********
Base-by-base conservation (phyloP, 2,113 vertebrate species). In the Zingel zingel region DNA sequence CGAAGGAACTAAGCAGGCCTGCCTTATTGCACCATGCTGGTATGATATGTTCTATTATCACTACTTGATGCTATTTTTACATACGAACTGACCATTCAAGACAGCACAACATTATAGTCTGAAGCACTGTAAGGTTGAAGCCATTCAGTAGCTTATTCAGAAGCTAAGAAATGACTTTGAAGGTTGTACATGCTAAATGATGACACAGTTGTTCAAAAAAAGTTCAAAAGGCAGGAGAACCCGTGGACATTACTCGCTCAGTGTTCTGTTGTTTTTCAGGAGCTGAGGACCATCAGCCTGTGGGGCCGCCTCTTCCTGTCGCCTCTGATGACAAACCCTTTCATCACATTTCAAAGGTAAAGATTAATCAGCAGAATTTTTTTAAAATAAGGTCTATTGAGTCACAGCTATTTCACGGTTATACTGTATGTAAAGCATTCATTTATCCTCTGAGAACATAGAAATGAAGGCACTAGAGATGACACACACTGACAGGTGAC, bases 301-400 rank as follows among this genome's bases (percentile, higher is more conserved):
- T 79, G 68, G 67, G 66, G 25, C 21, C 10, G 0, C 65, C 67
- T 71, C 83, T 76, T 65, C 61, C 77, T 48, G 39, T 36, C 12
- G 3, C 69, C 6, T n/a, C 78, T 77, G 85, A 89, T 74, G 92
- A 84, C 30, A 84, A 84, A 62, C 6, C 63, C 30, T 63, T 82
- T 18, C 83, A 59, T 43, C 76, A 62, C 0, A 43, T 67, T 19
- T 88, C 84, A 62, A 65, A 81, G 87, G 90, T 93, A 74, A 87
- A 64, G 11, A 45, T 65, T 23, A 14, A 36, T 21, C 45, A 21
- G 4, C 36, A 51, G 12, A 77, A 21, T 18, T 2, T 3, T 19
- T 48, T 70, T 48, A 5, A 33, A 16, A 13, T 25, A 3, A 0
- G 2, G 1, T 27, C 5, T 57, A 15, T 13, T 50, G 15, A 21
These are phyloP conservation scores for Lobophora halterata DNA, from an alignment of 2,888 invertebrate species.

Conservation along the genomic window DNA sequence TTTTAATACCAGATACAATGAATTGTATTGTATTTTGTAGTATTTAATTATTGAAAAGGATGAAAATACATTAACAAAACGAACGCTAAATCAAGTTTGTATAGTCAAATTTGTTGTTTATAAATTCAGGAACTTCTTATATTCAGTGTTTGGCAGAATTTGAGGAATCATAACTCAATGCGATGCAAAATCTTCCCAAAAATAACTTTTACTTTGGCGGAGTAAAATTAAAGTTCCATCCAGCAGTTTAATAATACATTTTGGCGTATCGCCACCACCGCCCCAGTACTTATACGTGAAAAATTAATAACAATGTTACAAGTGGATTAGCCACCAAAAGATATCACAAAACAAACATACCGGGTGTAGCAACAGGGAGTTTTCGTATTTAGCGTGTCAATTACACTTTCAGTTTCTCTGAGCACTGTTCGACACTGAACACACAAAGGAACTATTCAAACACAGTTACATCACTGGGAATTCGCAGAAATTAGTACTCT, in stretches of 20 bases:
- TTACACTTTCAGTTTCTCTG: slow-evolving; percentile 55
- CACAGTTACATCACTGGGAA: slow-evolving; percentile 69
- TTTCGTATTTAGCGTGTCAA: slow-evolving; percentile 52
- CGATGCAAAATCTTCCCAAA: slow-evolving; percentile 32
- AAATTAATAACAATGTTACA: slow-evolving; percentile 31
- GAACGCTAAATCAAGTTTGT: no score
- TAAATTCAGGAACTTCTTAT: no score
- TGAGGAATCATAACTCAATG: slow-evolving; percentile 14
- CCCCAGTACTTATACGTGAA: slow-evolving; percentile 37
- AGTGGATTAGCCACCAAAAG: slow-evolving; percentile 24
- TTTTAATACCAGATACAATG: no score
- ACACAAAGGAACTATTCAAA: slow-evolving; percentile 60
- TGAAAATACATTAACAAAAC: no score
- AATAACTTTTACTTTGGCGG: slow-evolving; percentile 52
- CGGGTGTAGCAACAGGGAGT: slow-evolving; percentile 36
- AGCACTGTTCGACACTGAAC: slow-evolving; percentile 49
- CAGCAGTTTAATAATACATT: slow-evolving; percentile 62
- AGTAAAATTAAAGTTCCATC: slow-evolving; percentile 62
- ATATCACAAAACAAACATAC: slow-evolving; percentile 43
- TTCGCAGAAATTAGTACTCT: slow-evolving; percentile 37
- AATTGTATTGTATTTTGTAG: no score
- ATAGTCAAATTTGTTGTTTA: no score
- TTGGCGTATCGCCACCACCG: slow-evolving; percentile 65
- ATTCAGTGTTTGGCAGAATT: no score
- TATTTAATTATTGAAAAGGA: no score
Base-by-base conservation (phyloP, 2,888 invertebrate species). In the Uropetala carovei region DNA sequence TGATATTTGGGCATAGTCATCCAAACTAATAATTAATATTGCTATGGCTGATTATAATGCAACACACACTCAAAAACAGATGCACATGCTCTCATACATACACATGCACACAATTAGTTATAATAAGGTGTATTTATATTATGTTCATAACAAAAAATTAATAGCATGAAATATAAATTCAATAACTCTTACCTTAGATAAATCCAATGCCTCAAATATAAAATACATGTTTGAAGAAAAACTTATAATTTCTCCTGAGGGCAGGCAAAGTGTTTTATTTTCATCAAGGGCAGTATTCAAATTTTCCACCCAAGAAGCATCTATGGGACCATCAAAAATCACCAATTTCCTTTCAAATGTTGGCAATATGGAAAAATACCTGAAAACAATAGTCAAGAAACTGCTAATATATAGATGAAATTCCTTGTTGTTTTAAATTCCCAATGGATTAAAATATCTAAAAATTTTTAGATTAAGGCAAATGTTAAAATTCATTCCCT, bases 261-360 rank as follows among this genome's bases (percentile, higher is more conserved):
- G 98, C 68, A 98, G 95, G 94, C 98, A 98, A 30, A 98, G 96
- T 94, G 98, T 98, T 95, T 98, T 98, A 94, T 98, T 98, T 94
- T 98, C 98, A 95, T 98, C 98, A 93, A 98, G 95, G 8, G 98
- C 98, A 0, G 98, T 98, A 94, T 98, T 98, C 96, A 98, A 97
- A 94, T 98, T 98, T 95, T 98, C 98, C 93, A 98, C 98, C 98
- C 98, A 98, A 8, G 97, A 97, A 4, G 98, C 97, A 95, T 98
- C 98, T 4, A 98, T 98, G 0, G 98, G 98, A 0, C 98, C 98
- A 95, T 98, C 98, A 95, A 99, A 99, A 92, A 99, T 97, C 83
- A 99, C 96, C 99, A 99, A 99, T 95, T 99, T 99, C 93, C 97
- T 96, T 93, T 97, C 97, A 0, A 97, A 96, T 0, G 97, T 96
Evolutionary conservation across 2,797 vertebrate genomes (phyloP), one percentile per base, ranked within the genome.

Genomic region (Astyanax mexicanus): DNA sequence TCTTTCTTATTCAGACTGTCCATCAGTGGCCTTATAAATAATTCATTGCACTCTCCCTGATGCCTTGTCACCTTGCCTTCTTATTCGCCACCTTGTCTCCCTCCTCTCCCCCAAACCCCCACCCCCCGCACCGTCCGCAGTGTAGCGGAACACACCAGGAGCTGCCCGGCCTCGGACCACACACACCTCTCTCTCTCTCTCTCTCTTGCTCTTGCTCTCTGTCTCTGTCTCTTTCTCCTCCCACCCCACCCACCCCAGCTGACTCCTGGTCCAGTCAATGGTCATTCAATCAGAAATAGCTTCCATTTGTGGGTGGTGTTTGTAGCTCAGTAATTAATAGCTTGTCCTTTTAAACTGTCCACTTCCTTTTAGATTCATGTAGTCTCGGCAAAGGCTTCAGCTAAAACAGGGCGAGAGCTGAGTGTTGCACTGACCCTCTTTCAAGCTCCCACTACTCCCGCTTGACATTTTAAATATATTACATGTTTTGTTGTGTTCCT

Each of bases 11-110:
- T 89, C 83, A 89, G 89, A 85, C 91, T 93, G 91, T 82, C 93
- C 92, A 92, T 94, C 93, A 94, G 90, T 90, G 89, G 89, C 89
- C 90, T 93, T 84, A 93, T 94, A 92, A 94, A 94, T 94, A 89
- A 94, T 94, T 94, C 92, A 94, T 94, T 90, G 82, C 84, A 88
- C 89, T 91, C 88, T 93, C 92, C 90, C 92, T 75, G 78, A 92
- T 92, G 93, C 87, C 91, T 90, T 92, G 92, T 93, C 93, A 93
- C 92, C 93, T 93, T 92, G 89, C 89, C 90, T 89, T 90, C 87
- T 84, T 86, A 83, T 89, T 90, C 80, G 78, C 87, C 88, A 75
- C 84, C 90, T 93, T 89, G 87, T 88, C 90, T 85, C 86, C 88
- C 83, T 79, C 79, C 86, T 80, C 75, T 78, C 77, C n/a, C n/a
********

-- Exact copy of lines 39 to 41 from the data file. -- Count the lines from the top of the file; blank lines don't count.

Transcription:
Base-by-base conservation (phyloP, 2,888 invertebrate species). In the Uropetala carovei region DNA sequence TGATATTTGGGCATAGTCATCCAAACTAATAATTAATATTGCTATGGCTGATTATAATGCAACACACACTCAAAAACAGATGCACATGCTCTCATACATACACATGCACACAATTAGTTATAATAAGGTGTATTTATATTATGTTCATAACAAAAAATTAATAGCATGAAATATAAATTCAATAACTCTTACCTTAGATAAATCCAATGCCTCAAATATAAAATACATGTTTGAAGAAAAACTTATAATTTCTCCTGAGGGCAGGCAAAGTGTTTTATTTTCATCAAGGGCAGTATTCAAATTTTCCACCCAAGAAGCATCTATGGGACCATCAAAAATCACCAATTTCCTTTCAAATGTTGGCAATATGGAAAAATACCTGAAAACAATAGTCAAGAAACTGCTAATATATAGATGAAATTCCTTGTTGTTTTAAATTCCCAATGGATTAAAATATCTAAAAATTTTTAGATTAAGGCAAATGTTAAAATTCATTCCCT, bases 261-360 rank as follows among this genome's bases (percentile, higher is more conserved):
- G 98, C 68, A 98, G 95, G 94, C 98, A 98, A 30, A 98, G 96
- T 94, G 98, T 98, T 95, T 98, T 98, A 94, T 98, T 98, T 94